Geography

Staff

Dr Jonathan Lewis

Photo of Dr Jonathan Lewis

Research Associate

I am interested in reconstructing past environmental change from coastal and lacustrine sedimentary archives for comparison with archaeological records of cultural change in order to assess linkages between environment and society over Holocene timescales. I use a variety of proxies including diatoms, molluscs, foraminifera, stable isotopes, sedimentary parameters and sedimentary pigments.

I am currently working on a Leverhulme funded research project titled “Stories of Subsistence: People and Coast over the last 6000 years in the Limfjord, Denmark” (2013-2016). This project aims to reconstruct, and where possible, quantify marine environmental change (salinity, productivity, temperature, nutrient status and sedimentary change) in the Limfjord and Kattegat region using a multiproxy approach (including diatoms, sedimentary pigments, molluscs, foraminifera, plant macrofossils, alkenones and sedimentary analyses) and link these changes to cultural developments via subsistence strategies and migration indicators as reflected in 15N, 13C, 34S and Sr analyses of human bones and dietary sources. This work is in collaboration with co-workers at Queens University (Belfast), the Geological Survey of Denmark & Greenland (GEUS, Copenhagen) and Aarhus University. For more information see:http://www.leverhulme.ac.uk/news/news_item.cfm/newsid/6/newsid/262

I am also currently involved in two projects assessing links between climate, environmental and cultural change in the Mediterranean. The first project is using diatoms, sedimentary analyses and geochemistry (i.e. C/N and δ13C isotopes of sediment organic matter) to investigate environmental change and human impact evident over the last 2,500 years (with particularly focus on the Roman period) in a sedimentary sequence collected from a fish pond within the presidential estate of Castelporziano (Tiber Delta, Lazio). This forms part of an AHRC funded project titled the “Laurentine Shore Project” (http://www.rhul.ac.uk/classics/laurentineshore/MaritimeFacade/geoarch.html)
Working in collaboration with the British Geological Survey (and others), the second project involves using stable isotope data (δ18O and δ13C) from Unio spp. shells collected from the famous archaeological site of Çatalhöyük in the Konya Basin (south central Turkey), to reconstruct Early Holocene seasonal climate variations over the period of settlement at Çatalhöyük and to assess how changes in seasonal climate change might have forced cultural change (e.g. via impact on resources and potential role in site abandonment and relocation).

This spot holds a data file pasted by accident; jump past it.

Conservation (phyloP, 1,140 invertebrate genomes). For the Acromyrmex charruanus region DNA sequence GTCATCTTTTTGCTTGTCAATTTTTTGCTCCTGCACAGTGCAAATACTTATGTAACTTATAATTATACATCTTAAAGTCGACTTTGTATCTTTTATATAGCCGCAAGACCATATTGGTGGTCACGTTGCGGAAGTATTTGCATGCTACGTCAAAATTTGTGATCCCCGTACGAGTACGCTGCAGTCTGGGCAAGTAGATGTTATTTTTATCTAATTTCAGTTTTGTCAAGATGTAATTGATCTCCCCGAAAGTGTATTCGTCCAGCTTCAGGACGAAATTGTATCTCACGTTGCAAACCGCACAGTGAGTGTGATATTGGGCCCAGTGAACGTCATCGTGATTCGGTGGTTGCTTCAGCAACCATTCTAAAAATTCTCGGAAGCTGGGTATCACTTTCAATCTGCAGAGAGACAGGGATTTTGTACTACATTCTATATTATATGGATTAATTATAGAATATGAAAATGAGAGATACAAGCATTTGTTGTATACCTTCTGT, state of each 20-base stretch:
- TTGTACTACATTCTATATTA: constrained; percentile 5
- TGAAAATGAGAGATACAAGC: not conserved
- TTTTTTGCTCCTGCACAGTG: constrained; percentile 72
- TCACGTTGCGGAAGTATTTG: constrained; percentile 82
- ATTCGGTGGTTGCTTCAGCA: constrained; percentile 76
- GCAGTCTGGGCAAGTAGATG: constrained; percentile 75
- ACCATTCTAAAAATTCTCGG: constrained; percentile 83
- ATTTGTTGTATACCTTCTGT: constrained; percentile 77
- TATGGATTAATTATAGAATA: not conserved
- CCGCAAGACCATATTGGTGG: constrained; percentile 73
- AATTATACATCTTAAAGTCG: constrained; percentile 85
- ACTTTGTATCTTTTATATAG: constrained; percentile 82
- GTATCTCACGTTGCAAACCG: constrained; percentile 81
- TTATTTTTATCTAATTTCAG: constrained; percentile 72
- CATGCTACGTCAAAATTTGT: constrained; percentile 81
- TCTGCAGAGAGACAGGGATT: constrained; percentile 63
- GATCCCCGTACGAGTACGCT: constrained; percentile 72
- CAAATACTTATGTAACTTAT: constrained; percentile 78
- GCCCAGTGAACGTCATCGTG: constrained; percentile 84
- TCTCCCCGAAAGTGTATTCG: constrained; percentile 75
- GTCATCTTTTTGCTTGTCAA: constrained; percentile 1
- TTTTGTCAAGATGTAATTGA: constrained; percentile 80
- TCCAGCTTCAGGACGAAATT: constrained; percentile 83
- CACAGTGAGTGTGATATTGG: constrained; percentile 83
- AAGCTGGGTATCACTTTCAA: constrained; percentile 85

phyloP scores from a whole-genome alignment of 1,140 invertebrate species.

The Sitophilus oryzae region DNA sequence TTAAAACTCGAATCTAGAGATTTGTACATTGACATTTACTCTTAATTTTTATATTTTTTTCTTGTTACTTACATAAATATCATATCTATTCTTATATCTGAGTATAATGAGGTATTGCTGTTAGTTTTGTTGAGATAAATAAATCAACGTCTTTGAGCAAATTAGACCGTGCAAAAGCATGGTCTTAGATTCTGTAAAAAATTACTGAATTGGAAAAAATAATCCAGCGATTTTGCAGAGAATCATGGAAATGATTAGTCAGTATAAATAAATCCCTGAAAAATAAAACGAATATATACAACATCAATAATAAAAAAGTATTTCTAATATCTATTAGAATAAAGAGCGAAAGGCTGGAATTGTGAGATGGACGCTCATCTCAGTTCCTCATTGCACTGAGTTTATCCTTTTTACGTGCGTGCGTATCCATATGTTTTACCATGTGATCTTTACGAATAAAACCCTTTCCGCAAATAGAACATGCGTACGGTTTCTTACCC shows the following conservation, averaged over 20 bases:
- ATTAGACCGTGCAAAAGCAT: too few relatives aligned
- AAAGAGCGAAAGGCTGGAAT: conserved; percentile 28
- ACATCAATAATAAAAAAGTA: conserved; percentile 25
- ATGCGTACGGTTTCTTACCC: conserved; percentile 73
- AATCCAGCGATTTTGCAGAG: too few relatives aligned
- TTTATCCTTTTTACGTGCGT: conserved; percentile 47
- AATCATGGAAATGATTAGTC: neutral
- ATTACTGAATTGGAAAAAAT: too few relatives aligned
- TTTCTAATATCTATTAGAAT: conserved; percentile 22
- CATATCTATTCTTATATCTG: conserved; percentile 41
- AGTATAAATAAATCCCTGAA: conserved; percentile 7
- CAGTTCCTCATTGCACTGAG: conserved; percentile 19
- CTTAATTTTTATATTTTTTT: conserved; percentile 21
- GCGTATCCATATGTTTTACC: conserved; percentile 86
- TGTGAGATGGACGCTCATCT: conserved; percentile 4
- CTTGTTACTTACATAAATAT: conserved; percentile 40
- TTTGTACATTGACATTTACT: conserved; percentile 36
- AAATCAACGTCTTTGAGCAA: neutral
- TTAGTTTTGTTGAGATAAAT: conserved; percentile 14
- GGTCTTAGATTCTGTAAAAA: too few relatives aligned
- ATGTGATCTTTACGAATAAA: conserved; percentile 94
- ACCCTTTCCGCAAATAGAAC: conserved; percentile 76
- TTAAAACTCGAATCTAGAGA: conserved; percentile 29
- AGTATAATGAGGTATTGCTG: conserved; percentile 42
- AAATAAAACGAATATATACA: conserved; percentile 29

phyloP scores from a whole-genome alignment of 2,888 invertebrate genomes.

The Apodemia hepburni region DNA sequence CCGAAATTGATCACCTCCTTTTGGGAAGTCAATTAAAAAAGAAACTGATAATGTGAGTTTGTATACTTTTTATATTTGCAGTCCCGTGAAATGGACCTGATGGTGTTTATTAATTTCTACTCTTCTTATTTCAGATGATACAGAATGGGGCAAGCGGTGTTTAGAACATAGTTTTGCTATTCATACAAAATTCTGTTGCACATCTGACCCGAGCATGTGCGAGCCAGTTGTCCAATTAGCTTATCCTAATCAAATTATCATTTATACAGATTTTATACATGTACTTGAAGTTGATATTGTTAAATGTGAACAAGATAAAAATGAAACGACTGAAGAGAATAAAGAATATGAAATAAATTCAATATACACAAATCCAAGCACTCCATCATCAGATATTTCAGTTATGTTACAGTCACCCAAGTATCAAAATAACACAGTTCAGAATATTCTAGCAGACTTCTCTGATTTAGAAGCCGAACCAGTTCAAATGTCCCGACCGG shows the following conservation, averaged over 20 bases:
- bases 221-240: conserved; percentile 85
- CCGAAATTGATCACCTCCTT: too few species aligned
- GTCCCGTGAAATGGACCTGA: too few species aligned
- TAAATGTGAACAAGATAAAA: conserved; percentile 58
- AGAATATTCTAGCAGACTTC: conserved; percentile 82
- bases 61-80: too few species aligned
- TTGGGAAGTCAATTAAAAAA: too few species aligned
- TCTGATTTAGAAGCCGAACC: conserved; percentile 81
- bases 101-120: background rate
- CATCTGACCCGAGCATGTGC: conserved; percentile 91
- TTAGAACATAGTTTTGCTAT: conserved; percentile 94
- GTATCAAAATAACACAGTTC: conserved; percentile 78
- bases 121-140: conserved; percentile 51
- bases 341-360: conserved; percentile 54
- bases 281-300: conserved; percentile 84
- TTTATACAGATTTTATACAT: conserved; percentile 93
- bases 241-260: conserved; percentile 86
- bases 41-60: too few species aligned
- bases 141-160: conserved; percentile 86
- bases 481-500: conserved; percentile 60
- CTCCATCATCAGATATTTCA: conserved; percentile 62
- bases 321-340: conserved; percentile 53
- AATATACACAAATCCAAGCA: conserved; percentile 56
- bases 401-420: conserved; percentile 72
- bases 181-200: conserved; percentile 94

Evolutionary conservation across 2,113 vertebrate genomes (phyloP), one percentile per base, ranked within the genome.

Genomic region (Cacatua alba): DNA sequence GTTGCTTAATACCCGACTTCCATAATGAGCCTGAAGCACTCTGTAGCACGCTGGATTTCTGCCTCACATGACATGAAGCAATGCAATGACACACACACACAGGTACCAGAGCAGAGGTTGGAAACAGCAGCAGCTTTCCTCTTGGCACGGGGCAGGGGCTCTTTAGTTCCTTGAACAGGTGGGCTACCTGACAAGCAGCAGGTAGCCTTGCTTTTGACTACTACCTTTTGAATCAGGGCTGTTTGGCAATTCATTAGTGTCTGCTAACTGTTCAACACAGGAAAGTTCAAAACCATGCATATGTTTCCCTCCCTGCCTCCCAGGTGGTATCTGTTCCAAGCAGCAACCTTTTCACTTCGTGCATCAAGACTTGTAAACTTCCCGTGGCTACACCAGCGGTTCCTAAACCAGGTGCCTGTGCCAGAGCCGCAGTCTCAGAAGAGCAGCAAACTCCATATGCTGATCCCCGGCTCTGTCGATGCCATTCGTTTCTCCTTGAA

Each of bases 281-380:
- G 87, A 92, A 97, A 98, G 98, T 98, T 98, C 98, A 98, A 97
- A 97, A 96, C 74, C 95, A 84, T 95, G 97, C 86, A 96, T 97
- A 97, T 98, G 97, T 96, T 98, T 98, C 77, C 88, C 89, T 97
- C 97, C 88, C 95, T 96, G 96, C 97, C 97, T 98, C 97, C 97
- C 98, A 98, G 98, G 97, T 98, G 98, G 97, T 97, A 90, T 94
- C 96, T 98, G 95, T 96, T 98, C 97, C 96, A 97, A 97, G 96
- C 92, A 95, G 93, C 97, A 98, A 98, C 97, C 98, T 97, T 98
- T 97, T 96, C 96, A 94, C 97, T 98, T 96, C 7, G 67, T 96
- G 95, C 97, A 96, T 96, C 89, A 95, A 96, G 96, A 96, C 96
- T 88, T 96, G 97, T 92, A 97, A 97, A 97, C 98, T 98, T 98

Lewis, J.P., Ryves, D.B., Rasmussen, P., Knudsen, K.L., Petersen, K.S., Olsen, J., Leng, M.J., Kristensen, P., McGowan, S. and Phillipsen, B. (in press) Environmental change in the Limfjord, Denmark (ca.7,500– 1500 cal yrs BP): a multiproxy study. Quaternary Science Reviews.

Philippsen, B., Olsen, J., Lewis, J.P., Rasmussen, P., Ryves, D.B., Knudsen, K.L. (2013). Mid- to late-Holocene reservoir-age variability and isotope-based palaeoenvironmental reconstruction in the Limfjord, Denmark. The Holocene23, 1017–1027.

Maslin, M.A., Pancost, R.D., Wilson, K.E., Lewis, J., Trauth, M.H. (2012) Three and half million year history of moisture availability of South West Africa: Evidence from ODP site 1085 biomarker records. Palaeogeography, Palaeoclimatology, Palaeoecology 317-318, 41-47.

Lewis, J.P. (2011) Reconstructing palaeoproductivity of the Limfjord (northern Jutland, Denmark) using sedimentary pigments. Quaternary Newsletter 125, 36-39.

Leng, M.J., and Lewis, J.P., (submitted). Bulk C/N ratios and carbon isotope composition of organic matter in estuarine environments. To be published in Applications of paleoenvironmental techniques in estuarine studies (Eds. K. Weckström, K. Saunders, P. Gell and G. Skilbeck). Developments in Palaeoenvironmental Research Series.

Lewis, J.P., Rasmussen, P., Ryves, D.B., (submitted). Land and sea at Norsminde Fjord and human-environment interactions between ca. 7,000-2,000 BC: a synthesis. To be published in The Norsminde shell midden, the landscape and the fjord. An interdisciplinary study of a Stone Age environment, 7000-2000 BC (S. Andersen, ed.).

Lewis, J.P., Ryves, D.B., Rasmussen, P., Clarke, A. (submitted). Holocene marine environmental change in Norsminde Fjord as inferred from diatom analysis. To be published in The Norsminde shell midden, the landscape and the fjord. An interdisciplinary study of a Stone Age environment, 7000-2000 BC (S. Andersen, ed.).

Lewis, J.P. (in press) Interpretation of the diatom assemblages present in sedimentary deposits from Fyrkat and Aggersborg. To be published in a site book detailing archaeological and environmental change at Fyrkat and Aggersborg (Viking Age sites).

Weckström, K., Lewis, J.P., Andrén, E., Ellegaard, M., Rasmussen, P., Ryves, D.B. and Telford, R. (accepted) The Baltic Sea – one of the largest brackish water systems in the world. To be published in Applications of paleoenvironmental techniques in estuarine studies(Eds. K. Weckström, K. Saunders, P. Gell and G. Skilbeck) Developments in Palaeoenvironmental Research Series.

Lewis, J.P. (2011) Holocene environmental change in coastal Denmark: interactions between land, sea and society. Loughborough University. Available from:https://dspace.lboro.ac.uk/dspace-jspui/handle/2134/8717